My Top 5 Werewolf Movies (with honorable mentions)

Alright, Folks, we are two weeks into October and spooky season is picking up steam! As the wind outside starts to grow teeth and rattle the dying leaves, there’s never been a better time to curl up on the couch with a scary movie. 

Today I’m talking about films that bare their teeth and howl… Werewolf Movies. I think everyone, deep down, loves a good werewolf story. I think the fear that our inner-beast could somehow break out and escape our control is part of the basic human experience. Unfortunately, like the flesh between their gnashing jaws, great werewolf flicks are bloody rare. We’ve all got our favorites and below, in no particular order, are five of mine.

Dog Soldiers (2002, directed by Neil Marshall)

A squad of British soldiers unknowingly faces off against a family of werewolves in the Scottish Highlands. I don’t know if you need more information than that to be sold, but I sure didn’t. With humor, cool practical effects, and a cast of UK hard-men to include Kevin McKidd, Sean Pertwee and Liam Cunningham, this is one of the most rewatchable werewolf movies out there.

Dog Soldiers. Image copyright Pathe 2002

Wer (2013, directed by William Brent Bell)

Wer has a really cool premise in a lawyer who finds herself appointed to defend a man who may be suffering from a misunderstood chronic illness, or could actually be a werewolf. It has an interesting cinematic style that blends found-footage techniques with more traditional methods, so it feels fresh and original instead of like a failed film student’s retread of better ideas. The effects are pretty good and the pay-off in the back third of the film is awesome. The main downside of Wer is that once you’ve seen it, you’re not in a rush to watch it again. The first viewing is fantastic, but it knocks off all the shine.

Wer. Image copyright FilmDistrict 2013

Bad Moon (1996, directed by Eric Red)

Everyone’s favorite uncle comes back from the jungle a werewolf and nobody knows but him, the viewer, and the family’s German Shephard, Thor (who is the real hero of the tale). With a great werewolf suit and a scene in which a scheming dog-hater gets his comeuppance, this 90s gem is worth a watch. The only hit against it is some use of early CGI during one transformation that really wasn’t ready for primetime yet, but I’ll bet it was pretty cool for the decade.

Bad Moon. Image copyright Warner Brothers 1996

An American Werewolf in London (1981, directed by John Landis)

A lot of folks think this is THE definitive werewolf movie, and I have a hard time arguing against them. Even after forty years, the practical effects in this masterpiece hold up incredibly well, and they were ground-breaking in their time. Full of humor, scares, and top-notch effects, all while utterly devoid of CGI, An American Werewolf in London remains a classic.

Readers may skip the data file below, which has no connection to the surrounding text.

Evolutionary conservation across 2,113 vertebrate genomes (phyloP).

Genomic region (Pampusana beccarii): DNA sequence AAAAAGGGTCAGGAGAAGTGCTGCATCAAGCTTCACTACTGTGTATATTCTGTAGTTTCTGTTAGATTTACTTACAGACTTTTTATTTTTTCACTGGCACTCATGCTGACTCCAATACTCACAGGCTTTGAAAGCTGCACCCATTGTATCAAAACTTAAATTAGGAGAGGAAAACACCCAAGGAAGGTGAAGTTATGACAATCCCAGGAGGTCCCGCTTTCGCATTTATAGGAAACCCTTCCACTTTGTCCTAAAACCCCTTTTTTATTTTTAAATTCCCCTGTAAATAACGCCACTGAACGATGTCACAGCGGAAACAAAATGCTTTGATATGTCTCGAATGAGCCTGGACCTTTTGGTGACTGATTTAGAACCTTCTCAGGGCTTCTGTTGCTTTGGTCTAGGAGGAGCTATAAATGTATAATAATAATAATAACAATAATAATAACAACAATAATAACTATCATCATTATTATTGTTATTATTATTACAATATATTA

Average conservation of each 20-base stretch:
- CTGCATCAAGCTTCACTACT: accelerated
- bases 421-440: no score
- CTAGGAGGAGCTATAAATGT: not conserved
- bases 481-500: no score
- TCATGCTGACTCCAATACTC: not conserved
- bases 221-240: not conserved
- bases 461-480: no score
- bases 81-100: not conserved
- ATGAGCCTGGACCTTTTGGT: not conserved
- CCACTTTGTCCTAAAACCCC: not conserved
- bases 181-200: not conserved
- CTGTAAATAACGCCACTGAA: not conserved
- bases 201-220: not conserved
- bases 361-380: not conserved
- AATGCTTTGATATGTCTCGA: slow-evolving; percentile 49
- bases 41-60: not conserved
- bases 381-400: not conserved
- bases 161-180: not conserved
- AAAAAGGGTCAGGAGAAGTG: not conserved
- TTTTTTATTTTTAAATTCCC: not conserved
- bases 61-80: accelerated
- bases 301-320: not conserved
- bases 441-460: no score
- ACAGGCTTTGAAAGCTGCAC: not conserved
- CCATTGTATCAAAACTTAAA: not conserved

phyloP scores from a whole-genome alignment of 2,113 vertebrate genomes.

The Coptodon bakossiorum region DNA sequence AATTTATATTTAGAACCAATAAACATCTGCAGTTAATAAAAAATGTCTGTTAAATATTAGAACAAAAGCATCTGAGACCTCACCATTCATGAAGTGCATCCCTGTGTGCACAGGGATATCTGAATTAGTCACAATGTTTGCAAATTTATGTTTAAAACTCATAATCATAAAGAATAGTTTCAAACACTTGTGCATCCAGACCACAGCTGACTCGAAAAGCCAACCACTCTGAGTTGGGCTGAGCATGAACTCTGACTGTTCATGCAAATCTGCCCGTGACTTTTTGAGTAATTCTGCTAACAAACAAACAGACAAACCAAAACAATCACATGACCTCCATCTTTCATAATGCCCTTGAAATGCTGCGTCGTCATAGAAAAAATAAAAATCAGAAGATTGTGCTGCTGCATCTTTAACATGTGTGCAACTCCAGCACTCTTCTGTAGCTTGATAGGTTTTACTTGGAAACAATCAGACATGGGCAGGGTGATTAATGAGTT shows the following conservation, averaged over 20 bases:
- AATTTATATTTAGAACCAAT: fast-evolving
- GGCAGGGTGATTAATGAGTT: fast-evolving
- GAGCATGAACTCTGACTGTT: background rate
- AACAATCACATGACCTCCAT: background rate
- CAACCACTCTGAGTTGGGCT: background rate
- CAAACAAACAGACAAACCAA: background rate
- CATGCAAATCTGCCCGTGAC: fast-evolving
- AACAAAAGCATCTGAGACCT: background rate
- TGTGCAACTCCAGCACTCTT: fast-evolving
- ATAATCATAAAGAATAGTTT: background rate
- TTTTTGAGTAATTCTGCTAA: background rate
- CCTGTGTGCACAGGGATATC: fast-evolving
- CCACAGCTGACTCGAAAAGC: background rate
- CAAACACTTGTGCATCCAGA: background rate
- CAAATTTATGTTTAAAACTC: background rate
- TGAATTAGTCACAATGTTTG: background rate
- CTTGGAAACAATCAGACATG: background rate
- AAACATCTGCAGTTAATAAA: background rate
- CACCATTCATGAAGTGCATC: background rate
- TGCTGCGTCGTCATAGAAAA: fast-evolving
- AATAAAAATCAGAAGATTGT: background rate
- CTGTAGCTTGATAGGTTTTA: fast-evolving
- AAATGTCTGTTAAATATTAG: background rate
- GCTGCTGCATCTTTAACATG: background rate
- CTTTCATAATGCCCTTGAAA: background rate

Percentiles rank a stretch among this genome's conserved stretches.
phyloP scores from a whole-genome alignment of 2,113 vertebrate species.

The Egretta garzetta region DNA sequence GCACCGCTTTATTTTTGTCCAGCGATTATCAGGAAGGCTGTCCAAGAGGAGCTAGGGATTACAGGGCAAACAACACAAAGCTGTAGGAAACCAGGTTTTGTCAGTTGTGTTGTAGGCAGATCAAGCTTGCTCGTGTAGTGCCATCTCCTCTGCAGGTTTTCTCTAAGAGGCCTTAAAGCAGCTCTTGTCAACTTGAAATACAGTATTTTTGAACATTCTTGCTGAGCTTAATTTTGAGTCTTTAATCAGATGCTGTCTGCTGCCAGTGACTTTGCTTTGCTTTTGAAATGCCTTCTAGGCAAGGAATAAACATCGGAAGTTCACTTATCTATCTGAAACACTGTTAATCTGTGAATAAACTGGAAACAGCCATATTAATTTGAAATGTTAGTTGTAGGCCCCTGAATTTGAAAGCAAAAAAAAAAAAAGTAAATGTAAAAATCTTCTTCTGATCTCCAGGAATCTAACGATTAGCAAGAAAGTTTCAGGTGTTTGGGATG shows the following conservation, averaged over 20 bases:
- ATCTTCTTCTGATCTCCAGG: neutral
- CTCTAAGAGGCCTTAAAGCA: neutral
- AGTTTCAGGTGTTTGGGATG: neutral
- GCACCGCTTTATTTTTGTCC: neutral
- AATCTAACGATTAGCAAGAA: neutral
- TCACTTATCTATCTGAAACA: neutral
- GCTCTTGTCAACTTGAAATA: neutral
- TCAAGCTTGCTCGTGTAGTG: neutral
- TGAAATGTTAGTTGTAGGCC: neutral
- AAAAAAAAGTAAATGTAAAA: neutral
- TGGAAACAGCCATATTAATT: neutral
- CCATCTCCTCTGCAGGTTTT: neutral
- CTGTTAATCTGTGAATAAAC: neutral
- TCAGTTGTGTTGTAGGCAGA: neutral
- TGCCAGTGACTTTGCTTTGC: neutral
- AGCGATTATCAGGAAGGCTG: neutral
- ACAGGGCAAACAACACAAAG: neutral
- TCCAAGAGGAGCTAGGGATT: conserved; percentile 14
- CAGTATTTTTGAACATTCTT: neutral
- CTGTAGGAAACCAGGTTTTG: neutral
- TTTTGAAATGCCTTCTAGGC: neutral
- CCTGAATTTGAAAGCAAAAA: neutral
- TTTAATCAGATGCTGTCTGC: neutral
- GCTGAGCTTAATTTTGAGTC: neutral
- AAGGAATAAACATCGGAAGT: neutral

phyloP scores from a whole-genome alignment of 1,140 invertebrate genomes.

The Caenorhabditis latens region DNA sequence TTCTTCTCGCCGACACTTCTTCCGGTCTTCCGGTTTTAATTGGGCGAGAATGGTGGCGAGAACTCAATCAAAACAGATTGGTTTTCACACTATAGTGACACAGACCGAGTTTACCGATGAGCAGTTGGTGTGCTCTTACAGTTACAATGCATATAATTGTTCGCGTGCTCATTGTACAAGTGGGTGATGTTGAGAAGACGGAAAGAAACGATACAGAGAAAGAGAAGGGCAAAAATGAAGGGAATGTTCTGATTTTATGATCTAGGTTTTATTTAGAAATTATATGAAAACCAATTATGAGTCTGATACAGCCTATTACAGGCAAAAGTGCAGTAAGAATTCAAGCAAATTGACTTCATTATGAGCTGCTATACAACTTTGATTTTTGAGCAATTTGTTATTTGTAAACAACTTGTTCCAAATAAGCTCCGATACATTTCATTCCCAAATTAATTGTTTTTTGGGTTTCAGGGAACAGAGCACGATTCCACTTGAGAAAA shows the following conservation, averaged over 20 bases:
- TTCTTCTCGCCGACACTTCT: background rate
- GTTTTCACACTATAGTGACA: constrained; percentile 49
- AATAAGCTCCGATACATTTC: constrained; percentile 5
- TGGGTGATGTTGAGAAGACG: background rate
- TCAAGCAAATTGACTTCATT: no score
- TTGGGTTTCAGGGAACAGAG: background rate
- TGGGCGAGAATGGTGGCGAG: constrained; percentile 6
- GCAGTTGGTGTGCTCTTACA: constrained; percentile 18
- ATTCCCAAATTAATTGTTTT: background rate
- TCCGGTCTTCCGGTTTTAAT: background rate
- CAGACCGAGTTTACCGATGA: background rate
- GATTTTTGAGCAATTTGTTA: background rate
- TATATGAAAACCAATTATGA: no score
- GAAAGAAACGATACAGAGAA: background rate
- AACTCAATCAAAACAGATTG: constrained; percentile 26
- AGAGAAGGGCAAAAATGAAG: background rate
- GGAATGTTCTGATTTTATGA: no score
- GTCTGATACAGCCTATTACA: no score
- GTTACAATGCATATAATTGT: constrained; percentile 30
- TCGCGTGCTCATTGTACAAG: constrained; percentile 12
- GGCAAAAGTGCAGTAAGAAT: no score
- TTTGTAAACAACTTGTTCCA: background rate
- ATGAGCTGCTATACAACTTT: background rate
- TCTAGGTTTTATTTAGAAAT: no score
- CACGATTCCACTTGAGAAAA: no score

(Some people say it even spawned a sequel set in a different European city, but I refuse to acknowledge the existence of such a film and so should you.)

An American Werewolf in London. Image copyright Universal Pictures 1981

The Howling (1981, directed by Joe Dante)

The Howling does a great job of poking cynical fun at the excesses and hucksterism of early eighties life and media. It also has great makeup and practical effects courtesy of Rob Bottin, a protégé of Rick Baker, who left this film to work on American Werewolf in London. (1981 was a solid year for werewolf pics, man.) Bottin went on to work practical effects for what might be my favorite horror film ever: John Carpenter’s The Thing. The final sequence of The Howling is a biting indictment of how news media has jaded the viewer that would fit in seamlessly today.

The Howling. Image copyright Embassy Pictures 1981

Honorable Mentions

Ginger Snaps (2000, directed by John Fawcett) Ginger Snaps follows a pair of teenage girls after one of them get’s bitten by a werewolf. It manages to play with some interesting coming-of-age metaphors while still churning out a pretty solid movie that went on to product a trilogy.

Underworld Evolution (2006, directed by Len Wiseman) One of my peeves with the Underworld movies has always been that their blunt-muzzled werewolves (or “Lycans,” as they insist on calling them) just don’t look like werewolves to me. Were-gorillas maybe, but not werewolves. So I was pleasantly surprised to see the second movie in the series bust out what I consider the gold standard in how a werewolf should look. You can check out that glorious bastard in the pics below. He’s the best looking thing in that movie that isn’t Kate Beckinsale in a cat-suit.

The Monster Squad (1987, directed by Fred Dekker) I loved this movie as a kid, and I’m going to inflict it on my own children the moment they’re ready. It only gets an honorable mention here because the Wolf Man is just one of the full cast of monsters. The phonebooth transformation scene in this terrified me in elementary school, and it’s still very effective.

Wolf Cop (2014, directed by Lowell Dean)… I’ll… uhm… I’ll just let that last image speak for itself.

Ginger Snaps. Image copyright Motion International 2000
Underworld Evolution. Image copyright Sony Pictures 2006
The Monster Squad. Image copyright Tristar Pictures 1987
Wolf Cop. Image copyright Image Entertainment 2014

That’s all for now, Folks. I plan to be back soon with some more horror recommendations for the Halloween season. Until then, don’t forget to check out my own werewolf adventure Shadow of Wolves, and its sequel Hail of Brimstone out in Kindle, Paperback, and Audio.

 

Until Next Time!

                       J.R.

 

P.S. – Shadow of Wolves is now available in Spanish as Sombra De Lobos.

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